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Ay, Dios Mío! Study reveals dogs can distinguish between Spanish and Hungarian

This might sound barking mad to some, but researchers in Hungary have found that dogs can distinguish between languages.

Researchers made their discovery after examining the brains of a group of 18 canines whom they played excerpts from the story “The Little Prince” to in Spanish and Hungarian.

Laura V. Cuaya led the study at Eotvos Lorand University in Budapest. She had moved there from Mexico a few years ago along with her precious pet dog Kun-kun.

“I wondered whether Kun-kun noticed that people in Budapest spoke a different language, Hungarian,” she said.

“(In the research) we found for the first time that a non-human brain can distinguish (between) languages.”

Co-author of the study Raul Hernandez-Perez said that while living and interacting with humans, dogs pick up on the auditory patterns of the language they are exposed to.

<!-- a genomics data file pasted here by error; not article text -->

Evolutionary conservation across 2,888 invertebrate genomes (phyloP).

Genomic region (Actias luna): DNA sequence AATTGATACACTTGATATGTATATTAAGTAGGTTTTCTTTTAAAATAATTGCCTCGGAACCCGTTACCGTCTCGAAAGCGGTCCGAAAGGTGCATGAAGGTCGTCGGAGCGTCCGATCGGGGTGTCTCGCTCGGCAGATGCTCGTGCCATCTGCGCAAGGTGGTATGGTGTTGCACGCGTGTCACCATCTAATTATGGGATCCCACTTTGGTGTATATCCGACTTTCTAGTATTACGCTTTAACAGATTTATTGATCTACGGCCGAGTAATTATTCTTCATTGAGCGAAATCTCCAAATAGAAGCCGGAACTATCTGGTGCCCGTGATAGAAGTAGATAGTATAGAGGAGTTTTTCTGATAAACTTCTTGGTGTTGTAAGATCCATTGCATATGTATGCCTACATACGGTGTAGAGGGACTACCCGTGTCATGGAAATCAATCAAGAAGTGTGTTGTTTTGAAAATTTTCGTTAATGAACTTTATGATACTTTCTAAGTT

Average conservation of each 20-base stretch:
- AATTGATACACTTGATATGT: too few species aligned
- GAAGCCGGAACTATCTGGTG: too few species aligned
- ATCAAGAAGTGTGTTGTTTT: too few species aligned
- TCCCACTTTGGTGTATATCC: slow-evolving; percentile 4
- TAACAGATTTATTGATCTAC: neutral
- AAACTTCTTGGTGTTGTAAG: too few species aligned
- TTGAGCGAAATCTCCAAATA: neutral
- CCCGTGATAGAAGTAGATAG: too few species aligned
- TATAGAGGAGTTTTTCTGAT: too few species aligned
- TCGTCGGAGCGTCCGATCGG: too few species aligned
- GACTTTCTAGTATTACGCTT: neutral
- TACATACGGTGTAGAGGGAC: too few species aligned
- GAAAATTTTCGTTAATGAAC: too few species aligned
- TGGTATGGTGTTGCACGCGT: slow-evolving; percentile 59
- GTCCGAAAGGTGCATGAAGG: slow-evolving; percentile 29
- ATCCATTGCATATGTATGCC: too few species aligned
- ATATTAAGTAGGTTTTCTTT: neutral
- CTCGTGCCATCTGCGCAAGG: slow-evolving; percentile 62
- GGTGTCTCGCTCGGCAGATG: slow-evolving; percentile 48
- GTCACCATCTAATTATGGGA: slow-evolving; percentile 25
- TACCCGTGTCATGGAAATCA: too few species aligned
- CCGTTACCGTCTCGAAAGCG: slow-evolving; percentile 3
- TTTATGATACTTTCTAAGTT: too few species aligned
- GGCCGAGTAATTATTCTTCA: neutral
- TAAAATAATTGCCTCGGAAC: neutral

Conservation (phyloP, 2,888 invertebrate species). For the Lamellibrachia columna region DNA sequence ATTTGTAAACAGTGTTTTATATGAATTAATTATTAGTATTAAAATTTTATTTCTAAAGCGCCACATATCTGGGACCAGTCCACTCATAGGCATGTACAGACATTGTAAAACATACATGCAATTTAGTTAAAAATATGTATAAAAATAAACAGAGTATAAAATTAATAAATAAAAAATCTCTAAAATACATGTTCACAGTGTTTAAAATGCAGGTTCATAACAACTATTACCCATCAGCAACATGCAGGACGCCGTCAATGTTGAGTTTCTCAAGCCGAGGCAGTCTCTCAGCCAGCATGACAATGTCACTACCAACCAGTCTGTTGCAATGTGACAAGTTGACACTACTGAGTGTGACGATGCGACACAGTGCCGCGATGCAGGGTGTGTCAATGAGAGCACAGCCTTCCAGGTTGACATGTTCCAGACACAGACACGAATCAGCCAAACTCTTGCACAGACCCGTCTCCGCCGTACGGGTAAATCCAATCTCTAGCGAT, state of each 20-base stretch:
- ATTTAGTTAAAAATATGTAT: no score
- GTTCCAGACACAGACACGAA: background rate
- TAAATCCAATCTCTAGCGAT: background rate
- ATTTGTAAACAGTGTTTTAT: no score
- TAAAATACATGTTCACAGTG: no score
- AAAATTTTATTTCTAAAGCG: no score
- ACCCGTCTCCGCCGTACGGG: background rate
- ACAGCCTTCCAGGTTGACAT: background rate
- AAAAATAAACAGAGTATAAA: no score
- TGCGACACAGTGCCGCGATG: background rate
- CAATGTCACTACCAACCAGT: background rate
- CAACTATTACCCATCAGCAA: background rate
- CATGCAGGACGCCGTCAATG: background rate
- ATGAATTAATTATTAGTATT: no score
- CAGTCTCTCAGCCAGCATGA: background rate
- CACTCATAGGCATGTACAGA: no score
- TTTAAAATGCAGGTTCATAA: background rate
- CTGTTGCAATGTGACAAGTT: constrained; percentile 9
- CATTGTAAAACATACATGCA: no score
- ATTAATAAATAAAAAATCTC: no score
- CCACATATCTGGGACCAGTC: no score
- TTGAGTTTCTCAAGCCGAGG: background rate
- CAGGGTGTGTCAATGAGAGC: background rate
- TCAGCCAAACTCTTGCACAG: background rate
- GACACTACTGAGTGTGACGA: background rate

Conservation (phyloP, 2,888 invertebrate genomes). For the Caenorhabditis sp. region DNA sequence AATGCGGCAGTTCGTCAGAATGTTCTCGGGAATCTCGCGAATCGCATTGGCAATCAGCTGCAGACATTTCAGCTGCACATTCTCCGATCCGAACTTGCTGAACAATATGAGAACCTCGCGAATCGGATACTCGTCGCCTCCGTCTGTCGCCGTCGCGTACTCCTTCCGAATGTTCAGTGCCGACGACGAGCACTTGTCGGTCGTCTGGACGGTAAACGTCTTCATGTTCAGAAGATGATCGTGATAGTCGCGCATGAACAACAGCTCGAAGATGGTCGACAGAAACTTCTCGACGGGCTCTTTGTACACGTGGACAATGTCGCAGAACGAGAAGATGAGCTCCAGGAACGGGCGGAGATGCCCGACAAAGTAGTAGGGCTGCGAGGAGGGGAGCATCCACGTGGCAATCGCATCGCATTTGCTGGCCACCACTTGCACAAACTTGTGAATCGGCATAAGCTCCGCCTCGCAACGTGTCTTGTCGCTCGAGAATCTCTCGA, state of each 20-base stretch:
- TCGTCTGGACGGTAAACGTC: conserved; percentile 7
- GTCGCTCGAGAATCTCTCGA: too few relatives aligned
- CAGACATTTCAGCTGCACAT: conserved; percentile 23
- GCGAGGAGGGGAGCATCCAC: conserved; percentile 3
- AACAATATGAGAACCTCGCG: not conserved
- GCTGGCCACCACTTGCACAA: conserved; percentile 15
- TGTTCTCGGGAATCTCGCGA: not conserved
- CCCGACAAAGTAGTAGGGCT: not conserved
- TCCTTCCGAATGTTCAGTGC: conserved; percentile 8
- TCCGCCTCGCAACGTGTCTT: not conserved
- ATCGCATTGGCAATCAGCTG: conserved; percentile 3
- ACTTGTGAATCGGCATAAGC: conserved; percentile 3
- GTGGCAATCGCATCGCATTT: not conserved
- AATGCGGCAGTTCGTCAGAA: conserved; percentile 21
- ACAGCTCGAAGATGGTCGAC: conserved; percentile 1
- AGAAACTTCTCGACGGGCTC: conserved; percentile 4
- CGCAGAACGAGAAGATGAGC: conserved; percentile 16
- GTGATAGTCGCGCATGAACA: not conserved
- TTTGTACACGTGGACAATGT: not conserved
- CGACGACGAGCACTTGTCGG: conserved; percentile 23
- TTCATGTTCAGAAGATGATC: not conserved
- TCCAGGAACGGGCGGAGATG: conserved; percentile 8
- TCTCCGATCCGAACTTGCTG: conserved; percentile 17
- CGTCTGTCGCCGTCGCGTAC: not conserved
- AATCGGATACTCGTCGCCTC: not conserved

The group of dogs under study, including Kun-kun, were trained to lie down motionless while their brains were scanned inside a machine for several minutes.

Inside the machine, every dog listened to the story in either Hungarian or Spanish from their owner. This allowed researchers to compare the way each dog’s brain reacted to the language they’re highly familiar with and the one they aren’t.

All dogs then listened to scrambled versions of the excerpts in both languages to see whether they could detect speech and non-speech.

When comparing brain responses, researchers found “distinct activity patterns in dogs’ primary auditory cortex of the brain, indicating that they can distinguish between speech and non-speech,” reported Reuters.

The dogs’ secondary auditory cortex, which analyses complex sounds, produced two different patterns when listening to a familiar language and an unfamiliar language.

The older the dogs were, the better they distinguished between Spanish and Hungarian.